The man looked rather abashed, and fumbled in his

" I'm out of money," he stammered

" Then keep away from the lunch, if you please,"
said the proprietor of the establishment. " No
lunch without a drink. That's my rule."

" I'm very hungry," faltered the man, in a weak
voice. " I haven't tasted food for twenty-four hours."

u Why don't you work? "

" I can't get work."


" That's your lookout. My lunch is for those
who drink first."

Julius had listened to this conversation with atten-
tion. He knew what it was to be hungry. More
than once he had gone about with an empty stomach,
and no money to buy food. He saw that the mas
was weak and unnerved by hunger, and he spoke on
the impulse of the moment, placing five cents in hia

" Take that, and buy a drink."

" God bless you ! " uttered the man, seizing *b»

" What'll you have?" asked the bar-keeper.

" Anything the money will buy."

A glass of lager was placed in his hands, and
eagerly quaffed. Then, he went up to the table and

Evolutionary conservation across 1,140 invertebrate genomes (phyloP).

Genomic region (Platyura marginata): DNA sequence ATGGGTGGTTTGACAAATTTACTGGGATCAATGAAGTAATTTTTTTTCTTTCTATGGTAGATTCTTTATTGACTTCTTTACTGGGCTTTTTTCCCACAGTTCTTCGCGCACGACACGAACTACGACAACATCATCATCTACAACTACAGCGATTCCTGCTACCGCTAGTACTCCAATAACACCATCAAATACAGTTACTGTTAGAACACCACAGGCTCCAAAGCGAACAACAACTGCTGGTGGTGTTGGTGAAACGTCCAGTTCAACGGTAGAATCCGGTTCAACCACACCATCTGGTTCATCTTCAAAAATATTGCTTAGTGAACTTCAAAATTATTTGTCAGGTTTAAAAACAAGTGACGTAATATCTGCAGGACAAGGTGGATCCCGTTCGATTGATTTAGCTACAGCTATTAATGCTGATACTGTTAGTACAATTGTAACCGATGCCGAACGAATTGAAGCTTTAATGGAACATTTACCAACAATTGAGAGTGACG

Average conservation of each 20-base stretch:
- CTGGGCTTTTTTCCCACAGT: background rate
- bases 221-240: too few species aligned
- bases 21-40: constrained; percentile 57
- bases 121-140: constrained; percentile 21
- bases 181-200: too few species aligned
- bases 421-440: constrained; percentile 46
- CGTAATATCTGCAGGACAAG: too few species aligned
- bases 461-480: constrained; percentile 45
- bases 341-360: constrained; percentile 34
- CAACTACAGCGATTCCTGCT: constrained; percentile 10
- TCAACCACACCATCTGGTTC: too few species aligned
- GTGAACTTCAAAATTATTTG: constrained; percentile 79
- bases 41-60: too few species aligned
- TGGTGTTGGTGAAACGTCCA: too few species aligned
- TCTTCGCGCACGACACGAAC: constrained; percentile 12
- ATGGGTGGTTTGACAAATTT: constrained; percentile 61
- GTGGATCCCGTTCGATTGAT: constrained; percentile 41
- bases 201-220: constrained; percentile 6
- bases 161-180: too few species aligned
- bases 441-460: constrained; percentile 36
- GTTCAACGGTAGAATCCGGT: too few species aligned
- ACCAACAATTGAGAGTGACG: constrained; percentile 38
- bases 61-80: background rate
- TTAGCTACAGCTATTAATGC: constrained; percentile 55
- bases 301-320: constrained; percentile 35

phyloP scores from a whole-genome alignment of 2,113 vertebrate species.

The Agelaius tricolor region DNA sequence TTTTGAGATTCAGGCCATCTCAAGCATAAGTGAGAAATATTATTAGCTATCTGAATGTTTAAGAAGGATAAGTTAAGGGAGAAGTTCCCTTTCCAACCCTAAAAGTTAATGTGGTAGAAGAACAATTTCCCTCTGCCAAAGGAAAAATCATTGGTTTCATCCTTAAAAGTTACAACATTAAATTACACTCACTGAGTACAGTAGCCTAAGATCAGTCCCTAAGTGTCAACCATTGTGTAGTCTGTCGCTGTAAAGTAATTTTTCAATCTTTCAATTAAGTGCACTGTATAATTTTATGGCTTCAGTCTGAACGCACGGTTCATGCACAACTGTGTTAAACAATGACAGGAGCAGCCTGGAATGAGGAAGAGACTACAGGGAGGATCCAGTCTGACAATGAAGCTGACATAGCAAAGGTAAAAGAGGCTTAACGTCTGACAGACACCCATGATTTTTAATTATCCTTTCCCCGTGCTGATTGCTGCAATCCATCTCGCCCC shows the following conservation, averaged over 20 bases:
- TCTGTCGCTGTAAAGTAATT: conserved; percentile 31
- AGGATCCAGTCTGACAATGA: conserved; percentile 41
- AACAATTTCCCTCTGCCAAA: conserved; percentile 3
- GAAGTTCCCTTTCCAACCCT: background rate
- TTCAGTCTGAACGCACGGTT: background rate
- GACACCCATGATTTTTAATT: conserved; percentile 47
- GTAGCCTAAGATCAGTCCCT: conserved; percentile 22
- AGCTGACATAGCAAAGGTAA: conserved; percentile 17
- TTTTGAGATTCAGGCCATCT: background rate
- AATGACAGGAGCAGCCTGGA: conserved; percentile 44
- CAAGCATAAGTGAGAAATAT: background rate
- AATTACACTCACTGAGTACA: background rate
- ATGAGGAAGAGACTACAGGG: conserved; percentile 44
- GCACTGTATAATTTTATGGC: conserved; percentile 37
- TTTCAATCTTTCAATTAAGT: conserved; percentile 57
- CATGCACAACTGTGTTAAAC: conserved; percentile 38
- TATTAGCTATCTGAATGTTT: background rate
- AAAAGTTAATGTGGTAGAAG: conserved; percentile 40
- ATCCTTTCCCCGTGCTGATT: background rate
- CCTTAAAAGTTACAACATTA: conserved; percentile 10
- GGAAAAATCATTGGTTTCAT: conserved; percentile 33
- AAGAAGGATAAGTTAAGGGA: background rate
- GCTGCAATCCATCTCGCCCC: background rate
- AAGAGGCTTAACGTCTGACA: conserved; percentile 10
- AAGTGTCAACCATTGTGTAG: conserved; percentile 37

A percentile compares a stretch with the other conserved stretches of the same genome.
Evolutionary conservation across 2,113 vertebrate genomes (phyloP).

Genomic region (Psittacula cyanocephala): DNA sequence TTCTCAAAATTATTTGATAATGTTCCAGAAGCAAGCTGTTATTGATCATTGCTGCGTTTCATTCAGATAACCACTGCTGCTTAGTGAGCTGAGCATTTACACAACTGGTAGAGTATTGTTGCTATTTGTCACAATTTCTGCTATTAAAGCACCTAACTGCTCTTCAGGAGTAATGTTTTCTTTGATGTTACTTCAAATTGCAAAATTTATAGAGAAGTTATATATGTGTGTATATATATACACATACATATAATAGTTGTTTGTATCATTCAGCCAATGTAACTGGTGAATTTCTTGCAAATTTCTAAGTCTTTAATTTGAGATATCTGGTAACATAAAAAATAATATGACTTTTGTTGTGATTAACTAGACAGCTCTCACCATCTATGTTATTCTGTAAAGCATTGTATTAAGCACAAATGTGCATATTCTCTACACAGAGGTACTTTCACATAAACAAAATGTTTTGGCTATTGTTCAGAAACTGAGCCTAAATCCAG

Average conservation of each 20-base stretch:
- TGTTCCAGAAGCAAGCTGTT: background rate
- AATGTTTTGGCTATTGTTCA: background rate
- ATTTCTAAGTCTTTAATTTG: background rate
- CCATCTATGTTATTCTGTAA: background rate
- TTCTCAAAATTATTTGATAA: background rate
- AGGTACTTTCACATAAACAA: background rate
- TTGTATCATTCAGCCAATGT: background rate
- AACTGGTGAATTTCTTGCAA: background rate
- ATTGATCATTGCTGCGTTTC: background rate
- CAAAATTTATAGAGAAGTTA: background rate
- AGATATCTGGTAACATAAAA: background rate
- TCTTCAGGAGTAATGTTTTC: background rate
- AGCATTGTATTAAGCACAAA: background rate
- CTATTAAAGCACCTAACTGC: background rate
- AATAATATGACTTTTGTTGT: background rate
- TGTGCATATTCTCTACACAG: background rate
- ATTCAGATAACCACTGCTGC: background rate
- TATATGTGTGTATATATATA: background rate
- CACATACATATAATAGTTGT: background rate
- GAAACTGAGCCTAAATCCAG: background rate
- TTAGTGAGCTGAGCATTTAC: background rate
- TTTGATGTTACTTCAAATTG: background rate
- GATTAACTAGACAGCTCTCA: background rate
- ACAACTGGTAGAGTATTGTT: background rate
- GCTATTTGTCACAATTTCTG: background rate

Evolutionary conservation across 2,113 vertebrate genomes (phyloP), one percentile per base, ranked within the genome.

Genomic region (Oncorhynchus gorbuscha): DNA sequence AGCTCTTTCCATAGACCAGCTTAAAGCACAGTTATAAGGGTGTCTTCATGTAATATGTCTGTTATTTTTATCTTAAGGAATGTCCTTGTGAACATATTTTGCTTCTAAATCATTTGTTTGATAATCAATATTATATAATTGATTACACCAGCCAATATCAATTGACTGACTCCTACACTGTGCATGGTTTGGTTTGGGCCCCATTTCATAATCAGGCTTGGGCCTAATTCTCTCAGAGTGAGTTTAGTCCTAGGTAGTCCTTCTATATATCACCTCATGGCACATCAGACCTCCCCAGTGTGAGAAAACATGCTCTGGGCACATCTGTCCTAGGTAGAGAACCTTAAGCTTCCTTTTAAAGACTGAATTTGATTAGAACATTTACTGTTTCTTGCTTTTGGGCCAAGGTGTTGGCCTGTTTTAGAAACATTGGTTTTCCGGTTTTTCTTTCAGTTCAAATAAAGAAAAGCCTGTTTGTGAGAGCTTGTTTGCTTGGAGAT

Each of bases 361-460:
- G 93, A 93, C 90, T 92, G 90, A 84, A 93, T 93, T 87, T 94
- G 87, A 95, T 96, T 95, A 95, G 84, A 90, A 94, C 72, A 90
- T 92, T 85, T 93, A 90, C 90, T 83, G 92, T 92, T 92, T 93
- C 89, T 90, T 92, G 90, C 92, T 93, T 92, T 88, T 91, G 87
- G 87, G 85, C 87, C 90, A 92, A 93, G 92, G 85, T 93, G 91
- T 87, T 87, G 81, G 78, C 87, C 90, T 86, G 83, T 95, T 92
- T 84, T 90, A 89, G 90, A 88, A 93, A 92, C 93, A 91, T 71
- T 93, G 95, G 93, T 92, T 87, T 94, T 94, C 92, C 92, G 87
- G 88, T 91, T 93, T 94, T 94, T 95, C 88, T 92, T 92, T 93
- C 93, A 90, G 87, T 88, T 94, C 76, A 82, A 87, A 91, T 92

ate almost ravenously, Julius bearing him company.

" God bless you, boy ! " he said. " May you
never know what it is to be hungry, and without a
penny in your pocket ! "

" I've knowed it more'n once," said Julius.

" Have you, — already ? Poor boy I What do you
do for a living' "

118 SLOW and sure; ojj,

" Sometimes one thing — sometimes another," said
Julius. " I'm blackin' boots now."

" So I am relieved by the charity of a boot-black,"
murmured the other, thoughtfully. " The boy has a

" Can't you get nothin' to do ? " asked Julius, out
of curiosity.

" Yes, yes, enough to do, but no money," said the

" Look here," said the barkeeper, " don't you eat
all there is on the table. That won't pay on a five-